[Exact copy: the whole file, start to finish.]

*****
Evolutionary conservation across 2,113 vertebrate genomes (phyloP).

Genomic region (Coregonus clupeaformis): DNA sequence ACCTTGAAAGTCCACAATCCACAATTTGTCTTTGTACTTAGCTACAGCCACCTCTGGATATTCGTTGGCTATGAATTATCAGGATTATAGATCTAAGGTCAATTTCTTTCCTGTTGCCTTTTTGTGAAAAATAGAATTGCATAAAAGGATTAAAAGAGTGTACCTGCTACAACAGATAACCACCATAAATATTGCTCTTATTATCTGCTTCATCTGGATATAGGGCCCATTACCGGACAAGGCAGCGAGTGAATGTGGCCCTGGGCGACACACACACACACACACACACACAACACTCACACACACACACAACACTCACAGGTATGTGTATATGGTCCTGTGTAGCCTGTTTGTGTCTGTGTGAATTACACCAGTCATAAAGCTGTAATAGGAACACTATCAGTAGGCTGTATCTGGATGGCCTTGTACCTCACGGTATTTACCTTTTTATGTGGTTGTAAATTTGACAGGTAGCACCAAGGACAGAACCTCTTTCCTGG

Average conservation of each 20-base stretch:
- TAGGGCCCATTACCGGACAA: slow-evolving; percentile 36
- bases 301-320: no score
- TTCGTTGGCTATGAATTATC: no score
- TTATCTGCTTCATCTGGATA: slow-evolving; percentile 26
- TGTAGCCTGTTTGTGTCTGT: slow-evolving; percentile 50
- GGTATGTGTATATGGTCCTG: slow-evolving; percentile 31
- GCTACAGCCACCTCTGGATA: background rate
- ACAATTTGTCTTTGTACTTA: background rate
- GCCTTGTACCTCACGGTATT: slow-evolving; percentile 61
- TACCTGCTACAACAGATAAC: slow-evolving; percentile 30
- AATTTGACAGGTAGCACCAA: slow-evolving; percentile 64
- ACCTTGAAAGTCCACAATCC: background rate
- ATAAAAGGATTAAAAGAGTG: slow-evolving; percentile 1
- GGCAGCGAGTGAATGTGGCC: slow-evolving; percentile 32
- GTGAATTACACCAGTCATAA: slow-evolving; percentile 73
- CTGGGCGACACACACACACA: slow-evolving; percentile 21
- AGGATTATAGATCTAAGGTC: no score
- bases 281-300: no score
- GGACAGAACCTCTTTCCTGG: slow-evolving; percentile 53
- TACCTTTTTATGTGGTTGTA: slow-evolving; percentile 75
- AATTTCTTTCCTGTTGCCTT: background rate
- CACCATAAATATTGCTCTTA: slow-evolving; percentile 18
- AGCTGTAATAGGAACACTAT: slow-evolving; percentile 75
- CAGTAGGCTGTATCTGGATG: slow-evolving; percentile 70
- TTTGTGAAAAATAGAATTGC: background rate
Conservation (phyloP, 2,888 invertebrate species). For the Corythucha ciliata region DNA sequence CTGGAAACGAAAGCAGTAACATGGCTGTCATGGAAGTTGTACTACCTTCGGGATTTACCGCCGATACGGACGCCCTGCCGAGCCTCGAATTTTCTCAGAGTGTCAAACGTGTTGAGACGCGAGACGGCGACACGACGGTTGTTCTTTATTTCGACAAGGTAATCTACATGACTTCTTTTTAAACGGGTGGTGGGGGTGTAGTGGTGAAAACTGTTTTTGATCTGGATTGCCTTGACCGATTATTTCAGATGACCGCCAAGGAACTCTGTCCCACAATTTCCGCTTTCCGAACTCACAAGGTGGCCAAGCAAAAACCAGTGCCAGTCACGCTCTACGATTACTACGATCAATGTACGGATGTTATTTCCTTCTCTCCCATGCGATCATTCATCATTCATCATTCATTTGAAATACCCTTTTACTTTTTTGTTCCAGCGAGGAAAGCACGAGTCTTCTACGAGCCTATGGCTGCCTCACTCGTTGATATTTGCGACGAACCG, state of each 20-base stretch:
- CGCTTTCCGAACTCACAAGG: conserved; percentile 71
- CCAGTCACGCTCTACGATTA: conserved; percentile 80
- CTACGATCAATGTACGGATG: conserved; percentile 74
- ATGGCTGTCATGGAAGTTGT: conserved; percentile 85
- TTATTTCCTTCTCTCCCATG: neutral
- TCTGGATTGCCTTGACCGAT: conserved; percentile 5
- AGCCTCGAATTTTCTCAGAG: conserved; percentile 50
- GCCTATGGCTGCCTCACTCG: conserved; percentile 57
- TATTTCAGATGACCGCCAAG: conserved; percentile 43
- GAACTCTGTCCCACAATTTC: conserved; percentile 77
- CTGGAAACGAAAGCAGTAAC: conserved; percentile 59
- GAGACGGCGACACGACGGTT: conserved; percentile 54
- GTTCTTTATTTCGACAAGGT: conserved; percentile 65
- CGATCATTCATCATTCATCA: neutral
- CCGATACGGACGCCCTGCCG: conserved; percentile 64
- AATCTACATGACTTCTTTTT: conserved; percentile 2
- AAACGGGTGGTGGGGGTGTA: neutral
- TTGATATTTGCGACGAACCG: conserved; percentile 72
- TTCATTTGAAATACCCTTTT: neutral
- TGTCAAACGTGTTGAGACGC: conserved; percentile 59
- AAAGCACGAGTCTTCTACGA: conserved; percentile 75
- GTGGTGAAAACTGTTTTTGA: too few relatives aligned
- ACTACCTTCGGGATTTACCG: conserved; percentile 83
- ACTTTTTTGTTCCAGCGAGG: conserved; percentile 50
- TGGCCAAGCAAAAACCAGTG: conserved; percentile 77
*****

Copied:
Evolutionary conservation across 2,113 vertebrate genomes (phyloP).

Genomic region (Coregonus clupeaformis): DNA sequence ACCTTGAAAGTCCACAATCCACAATTTGTCTTTGTACTTAGCTACAGCCACCTCTGGATATTCGTTGGCTATGAATTATCAGGATTATAGATCTAAGGTCAATTTCTTTCCTGTTGCCTTTTTGTGAAAAATAGAATTGCATAAAAGGATTAAAAGAGTGTACCTGCTACAACAGATAACCACCATAAATATTGCTCTTATTATCTGCTTCATCTGGATATAGGGCCCATTACCGGACAAGGCAGCGAGTGAATGTGGCCCTGGGCGACACACACACACACACACACACACAACACTCACACACACACACAACACTCACAGGTATGTGTATATGGTCCTGTGTAGCCTGTTTGTGTCTGTGTGAATTACACCAGTCATAAAGCTGTAATAGGAACACTATCAGTAGGCTGTATCTGGATGGCCTTGTACCTCACGGTATTTACCTTTTTATGTGGTTGTAAATTTGACAGGTAGCACCAAGGACAGAACCTCTTTCCTGG

Average conservation of each 20-base stretch:
- TAGGGCCCATTACCGGACAA: slow-evolving; percentile 36
- bases 301-320: no score
- TTCGTTGGCTATGAATTATC: no score
- TTATCTGCTTCATCTGGATA: slow-evolving; percentile 26
- TGTAGCCTGTTTGTGTCTGT: slow-evolving; percentile 50
- GGTATGTGTATATGGTCCTG: slow-evolving; percentile 31
- GCTACAGCCACCTCTGGATA: background rate
- ACAATTTGTCTTTGTACTTA: background rate
- GCCTTGTACCTCACGGTATT: slow-evolving; percentile 61
- TACCTGCTACAACAGATAAC: slow-evolving; percentile 30
- AATTTGACAGGTAGCACCAA: slow-evolving; percentile 64
- ACCTTGAAAGTCCACAATCC: background rate
- ATAAAAGGATTAAAAGAGTG: slow-evolving; percentile 1
- GGCAGCGAGTGAATGTGGCC: slow-evolving; percentile 32
- GTGAATTACACCAGTCATAA: slow-evolving; percentile 73
- CTGGGCGACACACACACACA: slow-evolving; percentile 21
- AGGATTATAGATCTAAGGTC: no score
- bases 281-300: no score
- GGACAGAACCTCTTTCCTGG: slow-evolving; percentile 53
- TACCTTTTTATGTGGTTGTA: slow-evolving; percentile 75
- AATTTCTTTCCTGTTGCCTT: background rate
- CACCATAAATATTGCTCTTA: slow-evolving; percentile 18
- AGCTGTAATAGGAACACTAT: slow-evolving; percentile 75
- CAGTAGGCTGTATCTGGATG: slow-evolving; percentile 70
- TTTGTGAAAAATAGAATTGC: background rate
Conservation (phyloP, 2,888 invertebrate species). For the Corythucha ciliata region DNA sequence CTGGAAACGAAAGCAGTAACATGGCTGTCATGGAAGTTGTACTACCTTCGGGATTTACCGCCGATACGGACGCCCTGCCGAGCCTCGAATTTTCTCAGAGTGTCAAACGTGTTGAGACGCGAGACGGCGACACGACGGTTGTTCTTTATTTCGACAAGGTAATCTACATGACTTCTTTTTAAACGGGTGGTGGGGGTGTAGTGGTGAAAACTGTTTTTGATCTGGATTGCCTTGACCGATTATTTCAGATGACCGCCAAGGAACTCTGTCCCACAATTTCCGCTTTCCGAACTCACAAGGTGGCCAAGCAAAAACCAGTGCCAGTCACGCTCTACGATTACTACGATCAATGTACGGATGTTATTTCCTTCTCTCCCATGCGATCATTCATCATTCATCATTCATTTGAAATACCCTTTTACTTTTTTGTTCCAGCGAGGAAAGCACGAGTCTTCTACGAGCCTATGGCTGCCTCACTCGTTGATATTTGCGACGAACCG, state of each 20-base stretch:
- CGCTTTCCGAACTCACAAGG: conserved; percentile 71
- CCAGTCACGCTCTACGATTA: conserved; percentile 80
- CTACGATCAATGTACGGATG: conserved; percentile 74
- ATGGCTGTCATGGAAGTTGT: conserved; percentile 85
- TTATTTCCTTCTCTCCCATG: neutral
- TCTGGATTGCCTTGACCGAT: conserved; percentile 5
- AGCCTCGAATTTTCTCAGAG: conserved; percentile 50
- GCCTATGGCTGCCTCACTCG: conserved; percentile 57
- TATTTCAGATGACCGCCAAG: conserved; percentile 43
- GAACTCTGTCCCACAATTTC: conserved; percentile 77
- CTGGAAACGAAAGCAGTAAC: conserved; percentile 59
- GAGACGGCGACACGACGGTT: conserved; percentile 54
- GTTCTTTATTTCGACAAGGT: conserved; percentile 65
- CGATCATTCATCATTCATCA: neutral
- CCGATACGGACGCCCTGCCG: conserved; percentile 64
- AATCTACATGACTTCTTTTT: conserved; percentile 2
- AAACGGGTGGTGGGGGTGTA: neutral
- TTGATATTTGCGACGAACCG: conserved; percentile 72
- TTCATTTGAAATACCCTTTT: neutral
- TGTCAAACGTGTTGAGACGC: conserved; percentile 59
- AAAGCACGAGTCTTCTACGA: conserved; percentile 75
- GTGGTGAAAACTGTTTTTGA: too few relatives aligned
- ACTACCTTCGGGATTTACCG: conserved; percentile 83
- ACTTTTTTGTTCCAGCGAGG: conserved; percentile 50
- TGGCCAAGCAAAAACCAGTG: conserved; percentile 77